Most of the Shibas being shown in the 1930s came from the Yamanashi or San In areas of Japan, where they had brought down from the mountains to the more populated areas. Since these dogs had been used mostly for hunting, their appearance was somewhat different from the present Shiba. They were large-boned and rough looking, unlike the elegant modern Shibas. In December of 1936, through the Cultural Properties Act, the Shiba was designated as a precious natural product of the Japanese nation, giving the breed official recognition.

World War II nearly spelled disaster for the Shiba. Most of the dogs that did not perish in bombing raids succumbed to distemper during the post-war years. While the Mino and Sanin Shibas became practically extinct, more of the Shinshu Shibas survived. After the war, Shibas were brought from the remote countryside and breeding programs were established. The remnants of the various bloodlines were combined to produce the breed as it is known today.

The first documented Shiba in the United States was in 1954. The Shiba Inu was admitted to the American Kennel Club (AKC) Stud Book on April 1, 1992, with exhibition permitted in the Miscellaneous Class on June 1, 1992, and regular classification in the Non-Sporting Group on June 1, 1993.

Physical characteristics

The Shiba is a very proportionate dog, with a height to length ratio of 10 to 11. Males range from 14.5 to 16.5 inches high, with females ranging from 13.5 to 15.5 inches. Height over the upper limits is a disqualification. The weight varies according to the height up to about 25 pounds. It is a medium boned, moderately compact, and well-muscled dog with a generally spitz-like appearance. Because of its hunting heritage, the Shiba is quick, agile, and can make sharp turns. It has a dense double coat like that of a husky. Although all colors are acceptable in the Shiba standard, red, red sesame, and black/tan are the preferred colors. Some Shibas have white or cream shadings on the lower legs, belly, chest, and underside of the face and tail. 


Shibas can behave with intrepid boldness, squinty-eyed cuteness, or calm dignity. The Japanese have three words to describe Shiba temperament. The first word is "kan-i," which is bravery and boldness combined with composure and mental strength. The second word, which is the opposite of "kan-I," is "ryosei," which means good nature with a gentle disposition. One cannot exist without the other. The charming side of the Shiba is represented by the word "soboku," which is a refined and open spirit. These characteristics combine to make a personality that Shiba owners can only describe as irresistible! "Macho Stud Muffin" has been used to describe the male Shiba. The body may look "muffin", but the mind is all "macho stud."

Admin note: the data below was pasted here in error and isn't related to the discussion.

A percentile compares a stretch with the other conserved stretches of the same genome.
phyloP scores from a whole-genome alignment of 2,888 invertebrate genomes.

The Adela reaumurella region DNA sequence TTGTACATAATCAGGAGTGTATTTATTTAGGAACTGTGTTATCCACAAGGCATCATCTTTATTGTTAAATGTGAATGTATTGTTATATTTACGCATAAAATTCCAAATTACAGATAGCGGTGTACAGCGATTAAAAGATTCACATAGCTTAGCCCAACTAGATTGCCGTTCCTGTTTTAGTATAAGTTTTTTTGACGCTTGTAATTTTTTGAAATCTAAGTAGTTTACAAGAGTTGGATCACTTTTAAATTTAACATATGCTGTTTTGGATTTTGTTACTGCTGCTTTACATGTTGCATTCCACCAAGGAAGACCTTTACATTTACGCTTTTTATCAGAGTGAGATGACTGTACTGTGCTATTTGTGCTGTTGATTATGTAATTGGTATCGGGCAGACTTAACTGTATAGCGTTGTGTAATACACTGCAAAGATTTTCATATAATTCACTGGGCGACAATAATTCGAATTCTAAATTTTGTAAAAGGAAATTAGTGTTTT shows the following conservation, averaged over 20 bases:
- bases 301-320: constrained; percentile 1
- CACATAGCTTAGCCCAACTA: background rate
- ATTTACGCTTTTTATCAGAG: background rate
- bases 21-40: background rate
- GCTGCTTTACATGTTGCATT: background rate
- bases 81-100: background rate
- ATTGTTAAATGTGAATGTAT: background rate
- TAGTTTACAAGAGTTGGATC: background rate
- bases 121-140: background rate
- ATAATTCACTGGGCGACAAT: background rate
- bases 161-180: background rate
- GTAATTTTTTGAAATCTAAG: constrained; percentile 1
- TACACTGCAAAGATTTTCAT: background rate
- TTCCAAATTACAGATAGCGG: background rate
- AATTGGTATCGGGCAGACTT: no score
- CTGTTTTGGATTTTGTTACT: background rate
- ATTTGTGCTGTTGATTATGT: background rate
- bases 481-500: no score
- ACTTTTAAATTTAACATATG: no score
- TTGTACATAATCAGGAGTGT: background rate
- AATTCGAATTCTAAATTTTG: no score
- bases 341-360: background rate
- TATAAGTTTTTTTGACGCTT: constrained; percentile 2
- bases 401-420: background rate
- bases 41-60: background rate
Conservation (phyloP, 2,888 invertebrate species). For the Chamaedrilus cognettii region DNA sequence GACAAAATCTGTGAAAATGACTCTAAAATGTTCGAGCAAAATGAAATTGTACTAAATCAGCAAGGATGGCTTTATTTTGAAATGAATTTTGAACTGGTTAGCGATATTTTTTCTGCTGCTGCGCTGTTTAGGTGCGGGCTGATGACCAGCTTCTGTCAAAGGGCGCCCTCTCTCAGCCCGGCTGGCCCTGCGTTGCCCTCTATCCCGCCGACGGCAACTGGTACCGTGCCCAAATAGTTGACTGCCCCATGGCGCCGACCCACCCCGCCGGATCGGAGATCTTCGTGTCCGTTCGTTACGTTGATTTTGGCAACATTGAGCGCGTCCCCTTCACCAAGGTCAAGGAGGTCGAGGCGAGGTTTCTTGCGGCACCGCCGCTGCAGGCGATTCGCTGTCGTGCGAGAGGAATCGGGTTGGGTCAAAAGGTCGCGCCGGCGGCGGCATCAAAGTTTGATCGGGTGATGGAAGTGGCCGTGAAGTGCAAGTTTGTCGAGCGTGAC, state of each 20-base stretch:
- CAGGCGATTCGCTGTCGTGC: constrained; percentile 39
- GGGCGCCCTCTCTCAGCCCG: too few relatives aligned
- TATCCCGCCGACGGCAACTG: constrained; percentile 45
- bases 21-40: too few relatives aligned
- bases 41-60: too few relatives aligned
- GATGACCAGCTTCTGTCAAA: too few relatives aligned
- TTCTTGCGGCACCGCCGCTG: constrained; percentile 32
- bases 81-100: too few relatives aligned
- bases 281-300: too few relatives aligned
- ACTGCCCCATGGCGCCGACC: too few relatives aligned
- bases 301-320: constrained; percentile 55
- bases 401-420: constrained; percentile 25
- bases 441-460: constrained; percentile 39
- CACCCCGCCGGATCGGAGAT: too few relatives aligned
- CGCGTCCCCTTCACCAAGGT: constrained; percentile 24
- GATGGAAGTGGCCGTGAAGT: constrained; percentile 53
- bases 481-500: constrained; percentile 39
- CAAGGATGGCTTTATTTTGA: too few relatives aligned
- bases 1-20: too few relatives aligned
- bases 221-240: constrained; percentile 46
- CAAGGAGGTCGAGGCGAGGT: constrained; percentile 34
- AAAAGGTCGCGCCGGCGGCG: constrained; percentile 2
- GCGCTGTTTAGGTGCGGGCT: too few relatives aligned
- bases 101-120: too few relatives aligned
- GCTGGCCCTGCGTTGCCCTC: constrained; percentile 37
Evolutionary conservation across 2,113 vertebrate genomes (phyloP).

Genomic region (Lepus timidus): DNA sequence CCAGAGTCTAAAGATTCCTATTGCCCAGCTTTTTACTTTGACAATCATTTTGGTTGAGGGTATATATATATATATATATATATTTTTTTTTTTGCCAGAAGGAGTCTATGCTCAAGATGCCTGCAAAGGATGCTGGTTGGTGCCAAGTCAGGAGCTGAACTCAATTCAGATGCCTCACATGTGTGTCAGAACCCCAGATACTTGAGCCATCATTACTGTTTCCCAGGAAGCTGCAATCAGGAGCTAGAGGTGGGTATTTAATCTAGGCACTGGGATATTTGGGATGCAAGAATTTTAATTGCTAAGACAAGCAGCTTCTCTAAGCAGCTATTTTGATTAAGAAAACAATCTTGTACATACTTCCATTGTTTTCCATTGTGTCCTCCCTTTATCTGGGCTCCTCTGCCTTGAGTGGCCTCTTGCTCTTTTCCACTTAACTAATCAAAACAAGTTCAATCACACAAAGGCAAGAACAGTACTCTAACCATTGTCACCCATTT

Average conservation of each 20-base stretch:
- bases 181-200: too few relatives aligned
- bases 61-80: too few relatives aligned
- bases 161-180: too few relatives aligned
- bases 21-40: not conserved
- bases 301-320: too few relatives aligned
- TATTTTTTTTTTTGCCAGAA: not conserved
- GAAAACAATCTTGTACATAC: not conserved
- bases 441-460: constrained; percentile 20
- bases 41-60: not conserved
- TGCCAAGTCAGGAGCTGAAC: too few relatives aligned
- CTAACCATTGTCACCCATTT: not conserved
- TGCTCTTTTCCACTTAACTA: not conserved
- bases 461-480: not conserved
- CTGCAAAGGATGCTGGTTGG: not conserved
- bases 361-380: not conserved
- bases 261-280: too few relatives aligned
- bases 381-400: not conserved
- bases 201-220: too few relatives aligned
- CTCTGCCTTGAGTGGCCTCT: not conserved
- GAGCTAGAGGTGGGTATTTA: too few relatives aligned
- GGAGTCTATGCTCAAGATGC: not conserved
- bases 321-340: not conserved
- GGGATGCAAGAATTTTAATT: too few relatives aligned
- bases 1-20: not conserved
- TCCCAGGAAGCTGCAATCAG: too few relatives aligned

Shibas are very possessive. They do not share. Part of their original breeding was to protect hunters from the wounded game. These characteristics make them excellent guard dogs since they are so possessive and protective of their owners, The Shiba takes the "spirited boldness" part of his temperament quite seriously. This fiery aspect of the Shiba is what attracts people to them.

Shibas have been described as catlike in their behavior; the way they creep up on their prey, the way they sit, and the way they wash their face with their paws. They are not especially friendly with other dogs. Since they are so protective, owners must keep them under strict control. They can be very vocal; they are noted for their “Shiba cry.”

Shibas are not for everyone. You must be willing to keep them well exercised. They are very dominant so you must keep them in control and not let them dominate you.